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Jellyheads

Tectonic Jelly’s surreal search for the world’s last live venue
Detail from Aaron Sullivan’s Tectonic Jelly
Detail from Aaron Sullivan’s Tectonic Jelly

Two dudes standing behind a service counter, slinging cheesecake for the masses and, during down times, brainstorming a tangle of ideas about music, movies and the end of the world: This is the genesis of Tectonic Jelly, a deliciously bizarre short film and companion comic book series that gets its first public airing Thursday, July 17, at Bijou Art Cinemas.

The two dudes responsible for Tectonic Jelly are Aaron Sullivan and Dylan Keim, who at the time their project began taking shape were pulling shifts at Eugene’s legendary Sweet Life Patisserie. A budding filmmaker, Keim took Sullivan’s idea of a post-apocalyptic hero who, with sword and electric guitar in hand, goes on a surreal search for the world’s last live venue, and asked, “Why not make a movie?”

The result is a no-budget fantasia that spools out like some bastard child of Sid and Marty Krofft’s Land of the Lost and Mad Max: Beyond Thunderdome — a trippy, sexy and hilarious adventure that borrows elements of ’60s psychadelia, ’80s glam and Armageddon punk, all held together by a spirit of DIY joy that is infectious.

Of course, like all renegade art projects hatched and patched together on the fly, Tectonic Jelly morphed over its two-year gestation period. “So it originally was going to be a video that we wanted to show before these live footage DVDs of bands we were recording at my studio space,” Sullivan explains. “It turned into more than that, because we only got to film two more bands before the space shut down.”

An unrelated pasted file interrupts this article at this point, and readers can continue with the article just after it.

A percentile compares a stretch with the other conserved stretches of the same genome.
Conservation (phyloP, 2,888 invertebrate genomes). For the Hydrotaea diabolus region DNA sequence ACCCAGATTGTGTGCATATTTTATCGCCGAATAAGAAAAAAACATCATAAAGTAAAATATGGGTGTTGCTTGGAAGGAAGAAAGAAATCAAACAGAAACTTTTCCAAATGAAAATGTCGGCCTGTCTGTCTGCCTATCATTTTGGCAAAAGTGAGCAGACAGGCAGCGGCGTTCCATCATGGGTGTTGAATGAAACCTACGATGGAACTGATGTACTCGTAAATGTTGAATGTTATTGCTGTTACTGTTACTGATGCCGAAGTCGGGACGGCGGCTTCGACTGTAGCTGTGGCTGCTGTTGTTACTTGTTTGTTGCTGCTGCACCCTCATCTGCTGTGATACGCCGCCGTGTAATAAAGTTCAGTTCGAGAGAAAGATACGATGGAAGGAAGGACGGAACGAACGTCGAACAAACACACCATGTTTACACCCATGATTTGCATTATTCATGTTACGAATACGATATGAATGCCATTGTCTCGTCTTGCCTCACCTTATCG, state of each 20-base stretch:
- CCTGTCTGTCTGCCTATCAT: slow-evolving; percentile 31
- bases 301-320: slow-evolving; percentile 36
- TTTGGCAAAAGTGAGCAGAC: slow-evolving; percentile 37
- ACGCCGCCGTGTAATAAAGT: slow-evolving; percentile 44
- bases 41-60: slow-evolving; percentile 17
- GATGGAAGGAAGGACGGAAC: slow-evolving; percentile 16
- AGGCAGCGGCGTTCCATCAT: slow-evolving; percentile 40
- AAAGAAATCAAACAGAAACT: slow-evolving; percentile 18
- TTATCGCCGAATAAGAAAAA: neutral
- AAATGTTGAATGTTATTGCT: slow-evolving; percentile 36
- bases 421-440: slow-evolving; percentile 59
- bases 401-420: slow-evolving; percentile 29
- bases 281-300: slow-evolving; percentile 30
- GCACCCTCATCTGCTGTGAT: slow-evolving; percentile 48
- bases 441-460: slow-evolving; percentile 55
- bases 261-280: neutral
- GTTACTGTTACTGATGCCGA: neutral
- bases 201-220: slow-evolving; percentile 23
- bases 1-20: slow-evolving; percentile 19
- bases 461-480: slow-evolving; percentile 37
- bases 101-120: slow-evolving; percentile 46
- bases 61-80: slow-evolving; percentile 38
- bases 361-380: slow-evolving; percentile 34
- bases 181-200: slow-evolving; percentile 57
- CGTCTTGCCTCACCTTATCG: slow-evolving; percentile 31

And so one door closes, and another opens: Sullivan and Keim decided to make Tectonic Jelly (the movie) its own unique entity, casting other Sweet Life employees in supporting roles and shooting digital footage around western Oregon. And all this time, Sullivan, who studied graphic arts at UO, was slowly putting together a series of comic books that expanded on the story told in the film.

“The comic book came to be a companion to it,” Sullivan says. “I would think I was devising an idea at the time the movie was being made and filmed, and it got kind of merged in my mind with this idea I was working on at the time for a comic book.” As filming progressed, Sullivan, who plays the movie’s loin-clothed hero, found that he was building a sort of mythic universe in which the movie became a story within a story, mirroring two post-apocalyptic worlds.

“It’s H.P. Lovecraft meets The NeverEnding Story,” Sullivan explains. “I really like narrative ideas getting squished together.”

Tectonic Jelly, the movie and the comic book, receive its Eugene (and world) premiere 6 pm Thursday, July 17, at Bijou Art Cinemas, with creator Aaron Sullivan in attendance and copies of the comics for sale; for more info, visit bijou-cinemas.com.